Locally tailored rules urged for resuming production
By Zhao Ruixue,Ouyang Shijia, Zheng Yiran | (China Daily)| Updated : 2020-02-13Print Print
Though resuming work may increase the risk of epidemic spread, suspending enterprise operations will hurt the supply of medical materials and daily necessities, which is not a sustainable option. [Photo/Sipa]
China is dedicated to speeding up production and resuming work as part of its larger drive to fight the novel coronavirus pneumonia outbreak and maintain economic stability, the country's top economic regulator said on Tuesday.
Cong Liang, secretary-general of the National Development and Reform Commission, said at a news conference that although resuming work may increase the risk of the epidemic's spread, suspended business operations will hurt the supply of medical materials and daily necessities, which is not a sustainable option.
"On the one hand, we'll strive to prevent the spread of the epidemic. On the other, we will also focus on minimizing the economic fallout and shoring up the supply of daily necessities and urgently needed goods to deal with the coronavirus."
The central government urged different regions to introduce differentiated measures and arrange for workers to return to work in groups, in line with their own conditions, rather than all at once in order to reduce infection risks and maintain economic stability, Cong said.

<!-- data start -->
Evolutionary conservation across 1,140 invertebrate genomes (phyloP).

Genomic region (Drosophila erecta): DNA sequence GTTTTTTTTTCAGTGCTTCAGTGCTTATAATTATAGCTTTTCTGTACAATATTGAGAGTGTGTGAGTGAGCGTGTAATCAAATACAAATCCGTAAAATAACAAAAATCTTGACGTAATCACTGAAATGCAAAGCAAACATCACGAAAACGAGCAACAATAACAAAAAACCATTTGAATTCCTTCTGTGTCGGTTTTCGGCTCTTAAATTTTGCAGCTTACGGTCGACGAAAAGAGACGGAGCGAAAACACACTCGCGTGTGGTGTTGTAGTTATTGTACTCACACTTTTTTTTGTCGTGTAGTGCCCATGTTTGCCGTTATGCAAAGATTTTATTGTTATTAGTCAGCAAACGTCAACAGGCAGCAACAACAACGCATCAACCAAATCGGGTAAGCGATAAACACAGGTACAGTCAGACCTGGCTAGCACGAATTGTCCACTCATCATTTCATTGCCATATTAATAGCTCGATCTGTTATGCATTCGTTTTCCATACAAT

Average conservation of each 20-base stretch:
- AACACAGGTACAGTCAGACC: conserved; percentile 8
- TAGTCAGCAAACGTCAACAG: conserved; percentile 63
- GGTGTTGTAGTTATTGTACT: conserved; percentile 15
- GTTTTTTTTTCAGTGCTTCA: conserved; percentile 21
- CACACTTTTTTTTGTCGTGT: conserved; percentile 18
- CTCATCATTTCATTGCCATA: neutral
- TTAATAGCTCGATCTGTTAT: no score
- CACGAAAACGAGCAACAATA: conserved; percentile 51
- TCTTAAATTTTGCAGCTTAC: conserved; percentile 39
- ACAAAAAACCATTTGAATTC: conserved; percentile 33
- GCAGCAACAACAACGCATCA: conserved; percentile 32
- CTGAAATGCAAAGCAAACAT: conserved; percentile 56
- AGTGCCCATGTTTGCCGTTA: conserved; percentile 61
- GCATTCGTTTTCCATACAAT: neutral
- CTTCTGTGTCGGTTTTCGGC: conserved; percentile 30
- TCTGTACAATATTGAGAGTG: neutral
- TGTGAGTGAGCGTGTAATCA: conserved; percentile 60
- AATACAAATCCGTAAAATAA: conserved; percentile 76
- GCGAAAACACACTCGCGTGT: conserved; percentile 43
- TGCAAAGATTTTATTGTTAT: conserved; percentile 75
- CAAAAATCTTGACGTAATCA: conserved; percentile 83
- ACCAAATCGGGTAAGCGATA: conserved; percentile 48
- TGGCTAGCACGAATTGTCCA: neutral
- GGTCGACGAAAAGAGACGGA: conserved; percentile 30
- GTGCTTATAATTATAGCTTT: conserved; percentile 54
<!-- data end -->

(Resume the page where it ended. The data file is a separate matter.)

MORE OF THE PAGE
For areas with a severe epidemic situation, their priority should be the epidemic prevention and control. Regions less affected by the epidemic should set up operation resumption standards and gradually create the conditions for reopening.
Cong noted that except for Hubei province, the epicenter of the outbreak, the Chinese mainland is gradually resuming production, especially in key areas such as medical supplies, energy, food, transportation and logistics.
As of Monday, production capacity of masks in China had been restored to 76 percent. And 94.6 percent of food production and processing enterprises in China had resumed production, Cong said.
Ou Xiaoli, director of the National Development and Reform Commission's Department of Social Development, said that as many enterprises have gradually resumed production and people are returning to work, the demand for protective equipment is surging.
"We will help solve practical difficulties, such as providing funding and ensuring the supply of raw materials and accessories to speed up the production of protective equipment such as masks," Ou said.
"We encourage those not running at full capacity to adopt plans such as 16-hour double shifts or three eight-hour shifts to produce as much as possible. In addition, we will also offer funds to support those that need to expand their production capacity."
At the Qilu Pharmaceutical Co plant in Jinan, Shandong province, production lines for packaging medicine are working around the clock.
"To date, all our subsidiaries, factories and pharmaceutical research centers have resumed work in order to meet the market demand," said Niu Shuyun, deputy general manager of the company.
Guizhou province has urged related departments to help farmers prepare for the coming spring farming and carry out policies subsidizing farmers' purchases of seeds and agricultural machinery.
As a manufacturing powerhouse, Guangdong province, which usually needs a large number of skillful workers, released measures to ease enterprises' need for manpower.
Yang Jun in Guizhou and Li Wenfang in Guangzhou contributed to this story.